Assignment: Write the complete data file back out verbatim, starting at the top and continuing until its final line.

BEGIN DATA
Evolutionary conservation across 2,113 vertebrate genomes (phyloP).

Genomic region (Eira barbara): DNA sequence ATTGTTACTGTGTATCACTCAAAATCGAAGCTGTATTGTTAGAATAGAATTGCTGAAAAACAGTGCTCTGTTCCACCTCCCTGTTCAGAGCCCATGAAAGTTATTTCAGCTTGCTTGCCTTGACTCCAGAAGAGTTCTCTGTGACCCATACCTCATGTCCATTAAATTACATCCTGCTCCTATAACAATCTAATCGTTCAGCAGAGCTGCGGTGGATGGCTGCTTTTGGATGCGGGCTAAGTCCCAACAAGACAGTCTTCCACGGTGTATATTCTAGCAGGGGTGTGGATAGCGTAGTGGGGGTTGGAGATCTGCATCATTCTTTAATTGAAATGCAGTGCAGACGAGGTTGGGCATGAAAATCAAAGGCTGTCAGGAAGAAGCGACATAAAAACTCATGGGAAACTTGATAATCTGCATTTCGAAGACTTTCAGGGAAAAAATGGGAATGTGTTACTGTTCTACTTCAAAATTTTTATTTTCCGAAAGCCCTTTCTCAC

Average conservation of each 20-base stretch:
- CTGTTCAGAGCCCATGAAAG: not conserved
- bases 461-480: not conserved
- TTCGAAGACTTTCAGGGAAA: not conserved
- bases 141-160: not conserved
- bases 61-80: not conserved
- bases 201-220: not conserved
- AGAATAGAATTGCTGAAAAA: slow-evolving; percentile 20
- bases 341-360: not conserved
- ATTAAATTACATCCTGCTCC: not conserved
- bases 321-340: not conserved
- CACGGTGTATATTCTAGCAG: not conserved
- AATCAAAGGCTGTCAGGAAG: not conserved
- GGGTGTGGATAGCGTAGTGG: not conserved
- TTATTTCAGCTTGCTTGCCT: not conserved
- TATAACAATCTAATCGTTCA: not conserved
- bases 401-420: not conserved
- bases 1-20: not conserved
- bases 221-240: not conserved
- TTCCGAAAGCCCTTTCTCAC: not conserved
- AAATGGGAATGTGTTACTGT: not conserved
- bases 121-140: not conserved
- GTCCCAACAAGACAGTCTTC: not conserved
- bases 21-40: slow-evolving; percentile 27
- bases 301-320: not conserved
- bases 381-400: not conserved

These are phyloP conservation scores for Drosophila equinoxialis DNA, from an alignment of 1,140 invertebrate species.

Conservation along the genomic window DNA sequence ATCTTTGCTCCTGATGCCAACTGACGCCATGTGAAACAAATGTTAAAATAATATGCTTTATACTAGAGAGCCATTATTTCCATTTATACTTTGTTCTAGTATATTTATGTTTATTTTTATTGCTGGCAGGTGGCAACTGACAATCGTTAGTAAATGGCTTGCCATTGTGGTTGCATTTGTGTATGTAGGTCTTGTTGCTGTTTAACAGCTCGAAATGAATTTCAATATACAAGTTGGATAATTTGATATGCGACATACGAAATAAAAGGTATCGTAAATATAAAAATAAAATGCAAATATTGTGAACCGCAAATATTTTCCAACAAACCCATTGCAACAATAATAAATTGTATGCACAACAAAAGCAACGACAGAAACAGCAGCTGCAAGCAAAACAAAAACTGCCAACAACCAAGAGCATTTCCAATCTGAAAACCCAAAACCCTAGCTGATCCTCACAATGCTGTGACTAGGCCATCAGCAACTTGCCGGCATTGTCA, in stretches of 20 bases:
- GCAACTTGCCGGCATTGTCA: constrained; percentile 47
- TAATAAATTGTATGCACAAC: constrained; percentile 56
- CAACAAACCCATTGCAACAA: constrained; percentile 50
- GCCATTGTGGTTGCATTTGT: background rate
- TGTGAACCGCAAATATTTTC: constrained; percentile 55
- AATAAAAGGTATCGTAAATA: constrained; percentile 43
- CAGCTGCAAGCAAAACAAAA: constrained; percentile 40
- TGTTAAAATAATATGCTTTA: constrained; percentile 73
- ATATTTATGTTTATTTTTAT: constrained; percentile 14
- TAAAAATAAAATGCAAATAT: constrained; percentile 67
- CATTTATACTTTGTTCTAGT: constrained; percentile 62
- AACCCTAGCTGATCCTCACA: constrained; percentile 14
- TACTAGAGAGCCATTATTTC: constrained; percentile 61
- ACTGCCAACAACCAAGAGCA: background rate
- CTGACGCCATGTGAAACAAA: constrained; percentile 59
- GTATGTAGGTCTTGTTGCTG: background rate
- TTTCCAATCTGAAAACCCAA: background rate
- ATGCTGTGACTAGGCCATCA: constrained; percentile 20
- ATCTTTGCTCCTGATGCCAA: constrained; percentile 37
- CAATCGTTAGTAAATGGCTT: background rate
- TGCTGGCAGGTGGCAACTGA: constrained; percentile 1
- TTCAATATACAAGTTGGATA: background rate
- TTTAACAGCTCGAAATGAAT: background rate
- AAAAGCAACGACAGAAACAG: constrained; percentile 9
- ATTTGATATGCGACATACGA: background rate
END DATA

Evolutionary conservation across 2,113 vertebrate genomes (phyloP).

Genomic region (Eira barbara): DNA sequence ATTGTTACTGTGTATCACTCAAAATCGAAGCTGTATTGTTAGAATAGAATTGCTGAAAAACAGTGCTCTGTTCCACCTCCCTGTTCAGAGCCCATGAAAGTTATTTCAGCTTGCTTGCCTTGACTCCAGAAGAGTTCTCTGTGACCCATACCTCATGTCCATTAAATTACATCCTGCTCCTATAACAATCTAATCGTTCAGCAGAGCTGCGGTGGATGGCTGCTTTTGGATGCGGGCTAAGTCCCAACAAGACAGTCTTCCACGGTGTATATTCTAGCAGGGGTGTGGATAGCGTAGTGGGGGTTGGAGATCTGCATCATTCTTTAATTGAAATGCAGTGCAGACGAGGTTGGGCATGAAAATCAAAGGCTGTCAGGAAGAAGCGACATAAAAACTCATGGGAAACTTGATAATCTGCATTTCGAAGACTTTCAGGGAAAAAATGGGAATGTGTTACTGTTCTACTTCAAAATTTTTATTTTCCGAAAGCCCTTTCTCAC

Average conservation of each 20-base stretch:
- CTGTTCAGAGCCCATGAAAG: not conserved
- bases 461-480: not conserved
- TTCGAAGACTTTCAGGGAAA: not conserved
- bases 141-160: not conserved
- bases 61-80: not conserved
- bases 201-220: not conserved
- AGAATAGAATTGCTGAAAAA: slow-evolving; percentile 20
- bases 341-360: not conserved
- ATTAAATTACATCCTGCTCC: not conserved
- bases 321-340: not conserved
- CACGGTGTATATTCTAGCAG: not conserved
- AATCAAAGGCTGTCAGGAAG: not conserved
- GGGTGTGGATAGCGTAGTGG: not conserved
- TTATTTCAGCTTGCTTGCCT: not conserved
- TATAACAATCTAATCGTTCA: not conserved
- bases 401-420: not conserved
- bases 1-20: not conserved
- bases 221-240: not conserved
- TTCCGAAAGCCCTTTCTCAC: not conserved
- AAATGGGAATGTGTTACTGT: not conserved
- bases 121-140: not conserved
- GTCCCAACAAGACAGTCTTC: not conserved
- bases 21-40: slow-evolving; percentile 27
- bases 301-320: not conserved
- bases 381-400: not conserved

These are phyloP conservation scores for Drosophila equinoxialis DNA, from an alignment of 1,140 invertebrate species.

Conservation along the genomic window DNA sequence ATCTTTGCTCCTGATGCCAACTGACGCCATGTGAAACAAATGTTAAAATAATATGCTTTATACTAGAGAGCCATTATTTCCATTTATACTTTGTTCTAGTATATTTATGTTTATTTTTATTGCTGGCAGGTGGCAACTGACAATCGTTAGTAAATGGCTTGCCATTGTGGTTGCATTTGTGTATGTAGGTCTTGTTGCTGTTTAACAGCTCGAAATGAATTTCAATATACAAGTTGGATAATTTGATATGCGACATACGAAATAAAAGGTATCGTAAATATAAAAATAAAATGCAAATATTGTGAACCGCAAATATTTTCCAACAAACCCATTGCAACAATAATAAATTGTATGCACAACAAAAGCAACGACAGAAACAGCAGCTGCAAGCAAAACAAAAACTGCCAACAACCAAGAGCATTTCCAATCTGAAAACCCAAAACCCTAGCTGATCCTCACAATGCTGTGACTAGGCCATCAGCAACTTGCCGGCATTGTCA, in stretches of 20 bases:
- GCAACTTGCCGGCATTGTCA: constrained; percentile 47
- TAATAAATTGTATGCACAAC: constrained; percentile 56
- CAACAAACCCATTGCAACAA: constrained; percentile 50
- GCCATTGTGGTTGCATTTGT: background rate
- TGTGAACCGCAAATATTTTC: constrained; percentile 55
- AATAAAAGGTATCGTAAATA: constrained; percentile 43
- CAGCTGCAAGCAAAACAAAA: constrained; percentile 40
- TGTTAAAATAATATGCTTTA: constrained; percentile 73
- ATATTTATGTTTATTTTTAT: constrained; percentile 14
- TAAAAATAAAATGCAAATAT: constrained; percentile 67
- CATTTATACTTTGTTCTAGT: constrained; percentile 62
- AACCCTAGCTGATCCTCACA: constrained; percentile 14
- TACTAGAGAGCCATTATTTC: constrained; percentile 61
- ACTGCCAACAACCAAGAGCA: background rate
- CTGACGCCATGTGAAACAAA: constrained; percentile 59
- GTATGTAGGTCTTGTTGCTG: background rate
- TTTCCAATCTGAAAACCCAA: background rate
- ATGCTGTGACTAGGCCATCA: constrained; percentile 20
- ATCTTTGCTCCTGATGCCAA: constrained; percentile 37
- CAATCGTTAGTAAATGGCTT: background rate
- TGCTGGCAGGTGGCAACTGA: constrained; percentile 1
- TTCAATATACAAGTTGGATA: background rate
- TTTAACAGCTCGAAATGAAT: background rate
- AAAAGCAACGACAGAAACAG: constrained; percentile 9
- ATTTGATATGCGACATACGA: background rate